To counter all these pressures, grassroots organizations are working to create small-scale economic systems focused on meeting both community and ecological needs. Similar to Inuvik, Community-based tourism is emerging as a powerful economic tool for low-income communities as well. Idrobo said the emerging alternative approach to development is being driven by a philosophy known as Buen Vivir, which very roughly translates to Well Living.

As opposed to only looking at potential returns on investment, Buen Vivir takes the human, ecological and spiritual needs of a community into account for major decisions, to ensure historical ways of life aren’t disrupted by modern initiatives.

But equally important, noted Idrobo, is giving people living in remote communities the opportunities to participate in the global society and learn the skills needed to do so.

“People want to be more than fishers,” said Idrobo. “People want to be to engage in with the world in their own terms.”

Communities are addressing this with a practice called Biocultural design, tailoring products and services to individual communities so to enhance or at least not inhibit traditional practices. Instead of bringing in development, the idea is for the community to engage in self-creation.

In the context of the Coastal Chocó region, when the people were able to regain legal control of their ancestral lands, they established protected areas and regulated fishing to be in line with best practices — no gill nets, beach or tuna seines, mandatory closure of the shrimp and trawling fisheries during key seasons.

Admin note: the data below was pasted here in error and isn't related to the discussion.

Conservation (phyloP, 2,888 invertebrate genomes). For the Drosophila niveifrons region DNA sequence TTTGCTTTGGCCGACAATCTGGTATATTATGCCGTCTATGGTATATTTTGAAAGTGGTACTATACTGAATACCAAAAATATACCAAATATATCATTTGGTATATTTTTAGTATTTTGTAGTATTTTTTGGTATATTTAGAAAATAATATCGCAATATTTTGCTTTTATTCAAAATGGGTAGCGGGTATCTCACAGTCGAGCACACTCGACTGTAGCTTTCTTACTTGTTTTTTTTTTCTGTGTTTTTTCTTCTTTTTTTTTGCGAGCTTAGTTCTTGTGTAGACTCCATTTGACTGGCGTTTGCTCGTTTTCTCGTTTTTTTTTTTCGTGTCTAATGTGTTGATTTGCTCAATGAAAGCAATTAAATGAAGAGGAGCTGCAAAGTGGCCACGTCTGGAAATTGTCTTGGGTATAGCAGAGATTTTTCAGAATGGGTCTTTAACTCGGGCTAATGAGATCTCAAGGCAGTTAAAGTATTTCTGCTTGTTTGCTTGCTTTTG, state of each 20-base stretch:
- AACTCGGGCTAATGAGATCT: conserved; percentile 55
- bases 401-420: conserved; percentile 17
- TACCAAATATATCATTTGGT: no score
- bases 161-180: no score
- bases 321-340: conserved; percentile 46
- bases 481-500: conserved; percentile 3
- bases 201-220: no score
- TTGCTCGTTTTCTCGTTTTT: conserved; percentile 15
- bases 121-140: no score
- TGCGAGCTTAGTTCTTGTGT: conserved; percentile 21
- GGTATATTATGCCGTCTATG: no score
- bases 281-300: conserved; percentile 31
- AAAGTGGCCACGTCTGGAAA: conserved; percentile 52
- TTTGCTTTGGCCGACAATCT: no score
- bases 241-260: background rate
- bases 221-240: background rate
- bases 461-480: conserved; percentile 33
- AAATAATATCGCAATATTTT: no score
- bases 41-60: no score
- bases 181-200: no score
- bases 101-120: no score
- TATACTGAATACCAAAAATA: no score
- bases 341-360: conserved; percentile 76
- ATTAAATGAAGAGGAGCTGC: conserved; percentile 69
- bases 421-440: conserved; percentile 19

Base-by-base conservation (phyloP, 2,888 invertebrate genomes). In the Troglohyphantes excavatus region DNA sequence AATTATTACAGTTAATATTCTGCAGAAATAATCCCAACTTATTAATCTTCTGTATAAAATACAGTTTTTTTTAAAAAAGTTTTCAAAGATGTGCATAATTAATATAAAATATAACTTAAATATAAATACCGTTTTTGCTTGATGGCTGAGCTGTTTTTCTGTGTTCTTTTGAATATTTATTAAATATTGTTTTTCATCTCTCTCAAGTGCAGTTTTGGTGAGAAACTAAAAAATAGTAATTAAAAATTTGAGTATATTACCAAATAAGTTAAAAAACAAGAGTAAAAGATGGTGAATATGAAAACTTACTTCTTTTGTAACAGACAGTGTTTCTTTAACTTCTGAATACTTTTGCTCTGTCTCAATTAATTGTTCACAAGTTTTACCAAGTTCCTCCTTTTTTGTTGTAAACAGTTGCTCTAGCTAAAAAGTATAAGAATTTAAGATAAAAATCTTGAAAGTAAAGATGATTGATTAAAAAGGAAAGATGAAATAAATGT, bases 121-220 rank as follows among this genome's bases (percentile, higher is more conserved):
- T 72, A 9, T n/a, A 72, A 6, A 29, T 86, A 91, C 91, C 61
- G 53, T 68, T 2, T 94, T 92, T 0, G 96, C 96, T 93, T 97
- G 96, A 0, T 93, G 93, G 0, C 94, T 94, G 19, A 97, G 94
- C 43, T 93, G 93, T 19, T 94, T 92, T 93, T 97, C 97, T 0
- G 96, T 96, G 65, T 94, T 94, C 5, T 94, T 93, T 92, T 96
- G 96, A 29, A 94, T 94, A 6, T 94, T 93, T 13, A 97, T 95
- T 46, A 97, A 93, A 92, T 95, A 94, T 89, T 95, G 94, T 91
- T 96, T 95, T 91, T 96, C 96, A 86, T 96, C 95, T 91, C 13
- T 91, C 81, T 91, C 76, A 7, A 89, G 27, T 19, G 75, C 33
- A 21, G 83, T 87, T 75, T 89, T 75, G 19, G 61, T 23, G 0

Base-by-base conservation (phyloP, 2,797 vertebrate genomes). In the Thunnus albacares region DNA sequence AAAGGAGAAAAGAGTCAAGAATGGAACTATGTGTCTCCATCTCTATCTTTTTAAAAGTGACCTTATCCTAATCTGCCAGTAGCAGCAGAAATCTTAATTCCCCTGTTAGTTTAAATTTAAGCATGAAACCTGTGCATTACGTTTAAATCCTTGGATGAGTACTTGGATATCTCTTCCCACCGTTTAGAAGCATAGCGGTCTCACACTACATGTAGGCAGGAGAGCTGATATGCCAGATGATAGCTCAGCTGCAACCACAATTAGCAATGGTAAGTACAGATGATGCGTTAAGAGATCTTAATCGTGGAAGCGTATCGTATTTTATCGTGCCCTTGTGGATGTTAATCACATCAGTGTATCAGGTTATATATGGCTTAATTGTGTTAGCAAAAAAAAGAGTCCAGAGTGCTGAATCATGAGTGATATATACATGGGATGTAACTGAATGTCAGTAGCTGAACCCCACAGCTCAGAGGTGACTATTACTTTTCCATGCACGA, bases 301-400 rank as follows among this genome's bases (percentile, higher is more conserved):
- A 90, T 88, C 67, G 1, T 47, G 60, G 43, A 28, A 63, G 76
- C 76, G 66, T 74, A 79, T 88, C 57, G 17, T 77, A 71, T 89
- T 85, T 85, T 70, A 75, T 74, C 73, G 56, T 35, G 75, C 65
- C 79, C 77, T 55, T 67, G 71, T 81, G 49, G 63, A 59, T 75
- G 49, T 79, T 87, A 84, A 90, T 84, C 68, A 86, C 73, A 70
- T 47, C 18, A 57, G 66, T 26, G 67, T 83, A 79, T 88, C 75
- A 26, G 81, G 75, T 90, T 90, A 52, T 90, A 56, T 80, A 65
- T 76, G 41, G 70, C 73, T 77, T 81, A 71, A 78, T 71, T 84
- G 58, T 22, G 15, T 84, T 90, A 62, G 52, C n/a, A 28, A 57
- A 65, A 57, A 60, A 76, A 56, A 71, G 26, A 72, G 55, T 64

Culture as an economic asset is also strongly integrated into the idea of Biocultural design. An example Idrobo highlighted was a Food Festival to attract tourists but also for local groups to interact.

Much of the philosophy is oriented around the fact traditional knowledge is still very much alive.

”It allows to people see traditional knowledge not as something that is fixed on the past but but a platform on which people can engage and create the worlds in which they want to live,” said Idrobo. “Traditional knowledge, from this perspective becomes a platform to look into the future to look into what’s possible with values anchored in who you are who you want to be and who you are you feel proud of.”

Eric Bowling

Your source for all things happening in the Beaufort Delta. Eric jumped at the chance to write for the Inuvik Drum after cutting his teeth in Alberta. He enjoys long walks, loud music and strong coffee....